Manchester’s secondhand shopping industry is on the rise – but why is it important to shop sustainably?  

image credit Erin Parker

Every five minutes 10,000 items of clothing are sent to landfill, what can we do in Manchester to reduce this? 

Fast fashion is one of the world’s biggest polluters as plastic fibres pollute the oceans, toxic dyes are used, and workers are exploited and underpaid. 

According to the United Nations 8-10% of the world’s global emissions are from fast fashion.  

One of the ways you can help decrease the impact of fast fashion is to shop second-hand on websites such as vinted or in charity shops.  

The RSPCA has five charity shops around Manchester which have since an influx of customers wanting to shop sustainably.

Photo by Erin Parker

Manager of Chorlton RSPCA shop, Tiffany Fisherly, said: “Everyone is starting to think a lot more about their carbon footprint, more so than ever in the last year with the cost-of-living crisis.

“People are starting to think they don’t have the money for fast fashion. Fast fashion prices are going up, it used to be really cheap, but you go to Primark now and you see it’s £50-£70 for a coat sometimes, which is extortionate to some people, and then at a charity shop you can get a coat for £10.”

The Charity Retail Association’s data showed a 9.1% increase in the average number of transactions per day in charity shops between October and November 2022 compared to 2021. 

“There are so many youngsters now thrifting and getting their own load of stuff and opening their own shops, and TikTok’s going viral of people doing their hauls, it’s definitely become a lot more popular through social media.”

Louis Taylor, the deputy manager of the Chorlton RSPCA store, spoke about how people’s perspectives of charity shops have changed. He said: “The whole mindset of a charity shop has changed, people thought it was dirty, not a cool place to shop. You can get really cool stuff in there at a good price that you don’t see on the high street.”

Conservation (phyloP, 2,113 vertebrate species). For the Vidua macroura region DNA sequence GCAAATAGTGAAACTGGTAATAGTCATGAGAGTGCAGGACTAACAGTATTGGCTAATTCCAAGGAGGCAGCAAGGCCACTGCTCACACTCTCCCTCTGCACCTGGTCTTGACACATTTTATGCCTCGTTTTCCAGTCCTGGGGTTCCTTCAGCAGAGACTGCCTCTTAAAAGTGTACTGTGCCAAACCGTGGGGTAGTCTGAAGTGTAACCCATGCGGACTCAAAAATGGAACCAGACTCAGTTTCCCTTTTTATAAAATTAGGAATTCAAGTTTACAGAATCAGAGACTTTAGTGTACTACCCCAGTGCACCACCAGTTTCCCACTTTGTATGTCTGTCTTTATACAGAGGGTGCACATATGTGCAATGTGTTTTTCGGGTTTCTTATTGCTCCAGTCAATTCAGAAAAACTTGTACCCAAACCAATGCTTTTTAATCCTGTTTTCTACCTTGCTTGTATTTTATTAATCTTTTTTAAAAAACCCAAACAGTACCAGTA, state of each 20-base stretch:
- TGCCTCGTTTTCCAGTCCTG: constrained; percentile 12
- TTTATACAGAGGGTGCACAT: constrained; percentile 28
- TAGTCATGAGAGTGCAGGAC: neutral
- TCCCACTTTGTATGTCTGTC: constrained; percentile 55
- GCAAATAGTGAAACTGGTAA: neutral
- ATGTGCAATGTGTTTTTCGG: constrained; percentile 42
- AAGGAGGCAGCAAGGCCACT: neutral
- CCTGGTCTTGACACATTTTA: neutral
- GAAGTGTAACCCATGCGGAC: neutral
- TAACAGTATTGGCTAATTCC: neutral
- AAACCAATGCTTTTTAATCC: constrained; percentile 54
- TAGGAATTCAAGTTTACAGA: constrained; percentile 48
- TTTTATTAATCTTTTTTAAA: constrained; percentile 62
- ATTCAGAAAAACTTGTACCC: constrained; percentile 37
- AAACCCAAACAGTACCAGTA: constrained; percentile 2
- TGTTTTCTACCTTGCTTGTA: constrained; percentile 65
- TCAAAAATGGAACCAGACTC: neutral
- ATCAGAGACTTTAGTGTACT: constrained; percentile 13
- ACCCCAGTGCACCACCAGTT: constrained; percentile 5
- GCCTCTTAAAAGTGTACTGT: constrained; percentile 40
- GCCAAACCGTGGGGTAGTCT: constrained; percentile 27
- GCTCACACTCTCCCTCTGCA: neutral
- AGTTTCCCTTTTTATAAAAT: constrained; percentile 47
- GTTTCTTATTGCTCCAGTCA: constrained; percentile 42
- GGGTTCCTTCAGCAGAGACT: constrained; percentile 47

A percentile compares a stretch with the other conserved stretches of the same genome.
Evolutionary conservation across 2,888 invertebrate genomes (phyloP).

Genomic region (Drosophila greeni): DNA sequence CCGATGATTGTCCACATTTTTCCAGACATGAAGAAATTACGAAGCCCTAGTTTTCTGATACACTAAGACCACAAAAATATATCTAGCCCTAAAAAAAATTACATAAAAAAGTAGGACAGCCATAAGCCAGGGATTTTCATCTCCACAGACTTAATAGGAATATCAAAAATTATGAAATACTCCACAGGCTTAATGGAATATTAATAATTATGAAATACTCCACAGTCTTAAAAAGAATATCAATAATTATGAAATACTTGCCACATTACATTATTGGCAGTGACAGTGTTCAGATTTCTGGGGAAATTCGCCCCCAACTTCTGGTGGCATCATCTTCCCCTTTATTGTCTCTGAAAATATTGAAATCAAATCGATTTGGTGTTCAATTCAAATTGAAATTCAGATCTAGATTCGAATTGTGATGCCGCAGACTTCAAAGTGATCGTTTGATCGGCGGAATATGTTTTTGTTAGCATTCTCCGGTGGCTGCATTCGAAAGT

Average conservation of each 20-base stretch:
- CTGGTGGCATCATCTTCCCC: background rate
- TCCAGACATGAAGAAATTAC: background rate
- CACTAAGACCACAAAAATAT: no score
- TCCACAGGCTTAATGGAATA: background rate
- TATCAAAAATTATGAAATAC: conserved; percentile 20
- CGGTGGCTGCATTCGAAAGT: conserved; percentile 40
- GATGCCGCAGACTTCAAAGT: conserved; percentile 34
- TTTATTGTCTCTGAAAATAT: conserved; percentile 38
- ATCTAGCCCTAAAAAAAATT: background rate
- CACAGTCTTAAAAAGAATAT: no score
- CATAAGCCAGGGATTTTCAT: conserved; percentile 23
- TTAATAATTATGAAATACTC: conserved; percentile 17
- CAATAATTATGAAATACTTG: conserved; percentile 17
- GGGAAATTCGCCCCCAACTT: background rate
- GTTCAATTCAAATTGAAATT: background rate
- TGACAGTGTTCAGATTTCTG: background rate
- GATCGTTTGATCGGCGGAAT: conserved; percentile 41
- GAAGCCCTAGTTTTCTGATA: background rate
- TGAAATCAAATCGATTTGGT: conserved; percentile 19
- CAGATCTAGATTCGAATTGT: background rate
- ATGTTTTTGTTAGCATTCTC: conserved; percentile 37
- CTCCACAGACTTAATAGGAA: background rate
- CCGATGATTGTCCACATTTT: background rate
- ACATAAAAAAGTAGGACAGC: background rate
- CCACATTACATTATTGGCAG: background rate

Charity shops are able to reuse or recycle more than 90% of donated clothing according to the Charity Shop Retail Association. By reusing or recycling this clothing charity shops are helping to reduce landfill.  

Louis continued: “People like to have their own unique style, they like to be more individual instead of following the mass-produced trends that are being thrown around everywhere, people like to be a bit more unique. There are so many one-off pieces you can find in charity shops now a days.”  

The money raised at the RSPCA charity shops stay local and helps the animal hospital in Salford and the adoption centers around Manchester and Salford.  

The RSPCA make sure their stores are run sustainably as well to reduce their impact on the environment, they use an electric van and only do drop offs between stores once a week to try and limit their carbon footprint. 

They also don’t buy new goods from brands; they use refillable cleaning products, and they use LED lighting. 

The RSPCA give stock three weeks to sell, if it hasn’t sold it gets transferred to a different store giving it plenty of chance at getting bought.  

One thought on “Manchester’s secondhand shopping industry is on the rise – but why is it important to shop sustainably?  ”

  1. A very interesting piece , so true and pleased you have brought this article to the publics notice.Well done.

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